Agreement reached on direct flight opening
By Cao Desheng (China Daily)
Updated: 2005-10-21 05:46
Chinese mainland officials and a visiting Kuomintang Party (KMT) delegation
from Taiwan reached an agreement on opening direct flights across the Taiwan
Straits yesterday in Beijing.
The two sides held that opening cross-Straits direct flights as soon as
possible is the expectation of compatriots from both sides.
Flexible, pragmatic and effective methods should be adopted to this end.
The understanding was reached while Li Bingcai and Zheng Lizhong, deputy
directors of the Taiwan Affairs Office under the Communist Party of China (CPC)
Central Committee, and officials from the Civil Aviation Administration of China
and the State Tourism Administration held a working conference with the KMT
Passenger and cargo flights should be based on the model of the 2005 Spring
Festival flights, they said.
Flights should be carried out during holidays, festivals, weekends and in a
normal way, the two sides said.
The two sides also noted they are willing to contribute to the realization of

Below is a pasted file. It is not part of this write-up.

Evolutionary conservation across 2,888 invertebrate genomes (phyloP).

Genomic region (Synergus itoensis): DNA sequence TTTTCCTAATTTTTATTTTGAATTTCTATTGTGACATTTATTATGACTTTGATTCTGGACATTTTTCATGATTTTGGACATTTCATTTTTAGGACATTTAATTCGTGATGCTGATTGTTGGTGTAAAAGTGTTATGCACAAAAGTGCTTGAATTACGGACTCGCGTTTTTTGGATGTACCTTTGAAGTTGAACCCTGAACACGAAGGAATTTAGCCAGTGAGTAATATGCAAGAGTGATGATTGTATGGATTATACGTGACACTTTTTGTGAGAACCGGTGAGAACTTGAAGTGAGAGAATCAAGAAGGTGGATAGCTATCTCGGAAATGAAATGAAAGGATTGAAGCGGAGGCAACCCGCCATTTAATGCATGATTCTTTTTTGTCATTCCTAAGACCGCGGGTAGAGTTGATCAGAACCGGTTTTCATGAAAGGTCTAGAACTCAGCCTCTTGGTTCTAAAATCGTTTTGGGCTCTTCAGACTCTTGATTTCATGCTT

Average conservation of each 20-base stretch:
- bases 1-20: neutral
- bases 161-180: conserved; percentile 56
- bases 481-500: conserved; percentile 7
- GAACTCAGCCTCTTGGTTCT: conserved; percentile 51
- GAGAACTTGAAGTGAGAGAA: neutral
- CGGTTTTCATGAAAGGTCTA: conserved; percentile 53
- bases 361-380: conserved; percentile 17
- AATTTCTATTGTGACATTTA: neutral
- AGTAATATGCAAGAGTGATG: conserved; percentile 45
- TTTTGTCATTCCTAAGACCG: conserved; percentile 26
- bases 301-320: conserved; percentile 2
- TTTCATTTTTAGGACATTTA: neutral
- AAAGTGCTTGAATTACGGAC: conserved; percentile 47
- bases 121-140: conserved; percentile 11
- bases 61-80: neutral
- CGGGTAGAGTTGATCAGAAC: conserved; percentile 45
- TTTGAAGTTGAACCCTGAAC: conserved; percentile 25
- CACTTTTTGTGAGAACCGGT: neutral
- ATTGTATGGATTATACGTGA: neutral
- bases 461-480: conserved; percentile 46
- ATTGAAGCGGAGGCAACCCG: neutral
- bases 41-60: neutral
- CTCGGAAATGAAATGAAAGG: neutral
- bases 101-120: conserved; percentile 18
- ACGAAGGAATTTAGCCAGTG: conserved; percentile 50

cross-Straits flights during the 2006 Spring Festival, the most important
holiday for Chinese people to reunite with their family members.
The group, led by Tseng Yung-chuan, KMT's Policy Executive Committee
director, arrived in Beijing on Wednesday to help push for Taiwan to be opened
to mainland tourists.
Estimates say opening Taiwan to mainland tourists will generate at least
NT$50 billion (US$1.5 billion) in tourist revenues and business opportunities
worth more than NT$100 billion (US$3 billion) at home, which, Tseng said, will
help revive the dwindling local economy.
Shao Qiwei, director of the State Administration of Tourism, is expected to
lead a team of 60-plus tourist officials and managers to visit Taiwan soon at
the KMT's invitation. The exact date is to be determined.
KMT Legislator John Chiang and KMT Mainland Affairs Department Director Chang
Jung-kung, who accompanied Tseng on the trip, were also present at the meeting.
Tourism industries on both sides are still awaiting Taiwanese authorities'
approval on unrestricted tours.
(China Daily 10/21/2005 page2)